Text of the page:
Grace Gebbie Drayton, known for her iconic Campbell’s Kids, made Halloween cards for Raphael Tuck and Sons showing the similar big-eyed chubby-cheeked kids. Comic-strip artist Clare Victor Dwiggins made a gorgeous set of unsigned Halloween cards in fantasy style featuring a beautiful “witching queen” presumably based on his wife, who was often a model for the lovely ladies on his cards.

About our sources | Got something to add?

▼ Expand to read the full article ▼

Best of the Web (“Hall of Fame”)

Carthalia

Carthalia

Andreas Praefcke's postcard collection of theatres and concert halls worldwide. Showcases 3700 images of over 1810 … [read review or visit site]

Tall Tale Postcards

Tall Tale Postcards

Don't let this one get away from you. This 'unbelievable' collection, from the Wisconsin Historical Society, featur… [read review or visit site]



Clubs & Associations

Other Great Reference Sites

Most watched eBay auctions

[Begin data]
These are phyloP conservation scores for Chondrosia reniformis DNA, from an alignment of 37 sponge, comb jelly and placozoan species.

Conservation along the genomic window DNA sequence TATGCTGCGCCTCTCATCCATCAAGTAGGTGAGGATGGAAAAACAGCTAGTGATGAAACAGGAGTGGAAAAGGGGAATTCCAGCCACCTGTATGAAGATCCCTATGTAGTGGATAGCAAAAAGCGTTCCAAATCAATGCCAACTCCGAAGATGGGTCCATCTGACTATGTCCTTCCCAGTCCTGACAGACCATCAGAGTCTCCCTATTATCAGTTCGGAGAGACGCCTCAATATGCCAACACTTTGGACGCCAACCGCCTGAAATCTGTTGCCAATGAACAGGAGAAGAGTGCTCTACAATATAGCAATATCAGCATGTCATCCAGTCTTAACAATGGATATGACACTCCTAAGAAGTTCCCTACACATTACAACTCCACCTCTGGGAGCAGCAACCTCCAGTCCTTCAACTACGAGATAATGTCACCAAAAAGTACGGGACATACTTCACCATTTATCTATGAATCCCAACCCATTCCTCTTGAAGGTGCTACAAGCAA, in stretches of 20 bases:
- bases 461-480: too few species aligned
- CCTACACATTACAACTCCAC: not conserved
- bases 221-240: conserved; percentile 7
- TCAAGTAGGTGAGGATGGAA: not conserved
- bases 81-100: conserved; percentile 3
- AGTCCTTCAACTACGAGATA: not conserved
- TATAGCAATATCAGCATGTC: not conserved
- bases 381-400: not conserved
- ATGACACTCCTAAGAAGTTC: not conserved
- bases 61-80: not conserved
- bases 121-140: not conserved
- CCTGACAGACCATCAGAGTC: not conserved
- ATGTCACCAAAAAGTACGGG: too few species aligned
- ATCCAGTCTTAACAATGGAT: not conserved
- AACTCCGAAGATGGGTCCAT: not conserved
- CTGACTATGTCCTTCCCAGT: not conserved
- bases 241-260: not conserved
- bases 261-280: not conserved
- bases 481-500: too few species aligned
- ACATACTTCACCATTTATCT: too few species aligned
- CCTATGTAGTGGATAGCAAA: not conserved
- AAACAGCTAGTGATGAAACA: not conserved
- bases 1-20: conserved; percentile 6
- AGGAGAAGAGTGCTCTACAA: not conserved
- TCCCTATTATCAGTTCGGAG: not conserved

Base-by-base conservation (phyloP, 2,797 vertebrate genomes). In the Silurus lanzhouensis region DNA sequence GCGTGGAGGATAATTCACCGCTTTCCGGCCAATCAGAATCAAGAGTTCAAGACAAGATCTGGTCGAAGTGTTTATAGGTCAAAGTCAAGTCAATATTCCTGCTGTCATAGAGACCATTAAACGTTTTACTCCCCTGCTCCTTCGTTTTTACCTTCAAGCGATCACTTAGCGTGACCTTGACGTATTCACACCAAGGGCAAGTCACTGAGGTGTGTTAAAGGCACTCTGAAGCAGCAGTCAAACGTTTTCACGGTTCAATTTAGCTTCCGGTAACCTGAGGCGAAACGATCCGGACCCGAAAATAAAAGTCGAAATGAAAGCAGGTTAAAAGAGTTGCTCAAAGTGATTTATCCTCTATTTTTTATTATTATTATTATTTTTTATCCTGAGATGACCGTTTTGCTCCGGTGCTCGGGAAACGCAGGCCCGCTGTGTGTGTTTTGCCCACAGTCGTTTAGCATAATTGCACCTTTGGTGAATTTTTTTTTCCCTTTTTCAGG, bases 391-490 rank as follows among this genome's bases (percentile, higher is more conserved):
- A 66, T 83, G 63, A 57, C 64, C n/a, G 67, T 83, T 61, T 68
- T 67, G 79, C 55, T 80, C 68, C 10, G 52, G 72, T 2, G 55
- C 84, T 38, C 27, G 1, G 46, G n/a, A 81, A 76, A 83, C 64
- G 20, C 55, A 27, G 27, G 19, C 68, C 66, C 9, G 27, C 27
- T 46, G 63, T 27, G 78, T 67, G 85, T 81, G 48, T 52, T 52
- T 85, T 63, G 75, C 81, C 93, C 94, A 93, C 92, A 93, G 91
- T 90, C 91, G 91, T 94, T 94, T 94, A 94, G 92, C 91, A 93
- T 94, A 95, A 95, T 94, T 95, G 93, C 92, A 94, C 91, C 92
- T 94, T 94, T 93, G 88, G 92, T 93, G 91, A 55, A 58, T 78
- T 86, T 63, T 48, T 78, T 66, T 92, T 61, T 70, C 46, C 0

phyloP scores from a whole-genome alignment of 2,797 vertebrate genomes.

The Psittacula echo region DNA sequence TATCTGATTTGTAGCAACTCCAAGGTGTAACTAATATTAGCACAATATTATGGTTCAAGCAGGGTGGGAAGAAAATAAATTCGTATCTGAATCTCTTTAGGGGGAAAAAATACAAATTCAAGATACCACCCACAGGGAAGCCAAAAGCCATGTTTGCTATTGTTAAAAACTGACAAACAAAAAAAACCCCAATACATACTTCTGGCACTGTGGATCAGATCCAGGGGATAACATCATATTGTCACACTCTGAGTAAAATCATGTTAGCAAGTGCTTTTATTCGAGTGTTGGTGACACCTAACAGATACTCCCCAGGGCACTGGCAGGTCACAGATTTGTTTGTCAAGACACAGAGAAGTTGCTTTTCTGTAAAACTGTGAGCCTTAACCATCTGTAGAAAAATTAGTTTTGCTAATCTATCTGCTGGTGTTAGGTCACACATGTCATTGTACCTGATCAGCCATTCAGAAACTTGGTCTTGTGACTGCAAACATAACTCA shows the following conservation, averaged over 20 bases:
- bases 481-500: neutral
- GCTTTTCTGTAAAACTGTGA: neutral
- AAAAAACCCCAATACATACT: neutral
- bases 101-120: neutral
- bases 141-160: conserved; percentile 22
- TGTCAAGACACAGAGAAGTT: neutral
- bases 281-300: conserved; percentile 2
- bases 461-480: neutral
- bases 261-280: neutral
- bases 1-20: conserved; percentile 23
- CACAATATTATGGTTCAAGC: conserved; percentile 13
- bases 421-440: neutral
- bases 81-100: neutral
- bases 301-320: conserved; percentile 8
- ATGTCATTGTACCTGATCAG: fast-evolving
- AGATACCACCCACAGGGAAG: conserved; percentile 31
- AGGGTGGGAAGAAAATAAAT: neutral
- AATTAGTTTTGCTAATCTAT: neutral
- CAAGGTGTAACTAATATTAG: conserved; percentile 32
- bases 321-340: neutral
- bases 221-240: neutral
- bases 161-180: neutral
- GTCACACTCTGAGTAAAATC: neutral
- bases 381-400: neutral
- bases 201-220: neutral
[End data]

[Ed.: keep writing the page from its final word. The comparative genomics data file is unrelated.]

Vintage Postcard Halloween Girl Witch Pumpkins Broom Whitney Made Vintage Clapsaddle Halloween Postcard Owl Sitting On Jol International Art 4439Vintage M.l. Jackson, Copyright Halloween Postcard, Postmarked 1915, Cat, Witch 1 Card Lot, Hallowe'en, Artist C.b.t., Witch Loses Broom, Full Moon, Tuck #181!1917 Whitney Halloween Postcard Black Boy, Girl, Jackolantern Black Cats, Witch Vintage John Winsch Halloween Postcard Girl In Sky With Devils & Bats Antique "winsch Back" Embossed Postcard "the Magic Halloween" *germany*Vintage 1910 Halloween Postcard Vegetable Head, Sprite Elf, Witch #10281 Card Lot, Hallowe'en, Tuck #174, Boys At Gate, Jol's Faces! 1910Flying Halloween Pumpkins Postcard, Girl Enticing Bewitched Pumpkins To FollowOld Halloween Postcard ( Raphael Tuck & Sons ) 1916Halloween Postcard Black Cat Bat, Jack-o-lantern, Corn, Early 1900 Embossed VintHalloween Card Gibson Girl With Black Cats And Jack-o-lantern Gibson Art, Cin1908 Raphael Tuck Halloween Postcard W Jol Pumpkin Men Eating CakeHtf!! Vintage Whitney Halloween Invitation Postcard Black Spider WebOld Halloween Postcard ( Raphael Tuck & Sons ) 1916Halloween Witch On Broom~bats Yellow 4 Of 4~langsdorf~htf Vintage Gel PostcardHalloween Postcard Gibson Ga3-10 Hand Painted Witch Fantasy Greeting Vintage Antique "winsch Back" Embossed Postcard "halloween Jollity" *germany*Htf!! Vintage Whitney Halloween Invitation Postcard Black Cat, MoonVintage Halloween Postcard!Vintage 1922 Posted Halloween-embossed ??? Gold Trim Witch Cat 4 Antique Halloween Postcards, Whitney, Tuck, International Art Publishing Co. Halloween Postcard Nash 21-a-2 Witches Fantasy VintageHalloween Postcard Nash 9-3 Witch Elves Imp Dwarf Fantasy H.g.w. Quote VintageG4624 Rare Gibson Halloween Postcard, Witchs, Fire, Smoke, Unused, Excellent1922 Antique Halloween Postcard /masquerade Party Invitation - Witch & MoonVintage R Tuck Halloween Postcard Series #150 Pumpkin People Witch ChasingAntique Post Card Joyous Halloween Black Cat Pumpkin Serie 9422 Germany EmbossedVintage Halloween Postcard 1936 Black Cat Witches Hat Whitney Made Kendall, Mi2 Non Pc Die Cut Pop Up Halloween CardsEarly Rppc Young Woman Witch Hat + Broom Halloween Postcard Rp Real PhotoHalloween-black Background Unsigned Clapsaddle-boy On Wagon With Jol2 Halloween Postcards-divided-witches-black Cats-bats-moon-broom-jol-embossedVintage Clapsaddle Halloween Postcard Little Witch In Jol International Art 1667Halloween Postcard 1908 Halloween Black Cat Gourds In Watermelon Tuck Series 150Postcard Halloween Tucks Black Cat Three Pumpkin People 1908 Embossed Moon MoreRare Lim Ed Matthew Kirscht Halloween Postcard Strum16/20 With Vol. 5 Book Only!Vintage Hallowe'en- Nash # H-12 Gremlins, Witch, Lady & ManHalloween Postcard. Circa 1910~witches Ride Flying Machine~h.b. Griggs Artist.Hallowe'en Embossed Postcard - Witch On A BroomHeavy Embossed Antique Halloween Post Card Owl & Witch Hallowe'en PrecautionsAntique Post Card Halloween Pumpkin E Weaver Pleasures Greetings Near MintOld Halloween Postcard ( Wolf Co.) 1921Vintage 1910 Halloween Postcard Beautiful Masked Woman Black Cat Young Girl Teddy Roosevelt Jack O'lantern Halloween Postcard Pair Gd&d1910 Clapsaddle Halloween Postcard - Signed On Jol Girl Pumpkin -wolf Co # 501 Halloween Postcard - Gold Leaf Big Punkin Head Lady W/ Cat - Dated Oct 29 1917Halloween Postcard Metropolitan News 1275-2 Ghost Woman Jol Owl Vintage FantasyOld Halloween Vintage Postcard - 2 Witches, Owl & Full Orange MoonHalloween Pumpkin Headed Lady In Kimono 1911 Embossed Very Crisp Clean CardStecher Halloween Greetings Child In Pajamas Carrying Cat Hanging Jack-o-lantern1906 Real Photo Postcard White Face - Haunted Clown - HalloweenEmbossed Antique Halloween Post Card Witch Black Cat Jol Hallowe'en Series #5Raphael Tuck Halloween Witch Chasing Vegetable Pumpkins Embossed PostcardHalloween - Woman Peeling Apple - Black BatsOld Halloween Postcard ( Wolf Co.) 19222 Antique Halloween Greetings Postcards Raising Cain & Mystical PumpkinHalloween Greetings Girl Wearing Witch Costume Holding Lucky Black Cat Stecher "winsch Halloween Post Card Check List" Many Cards & 1994 Revised Price List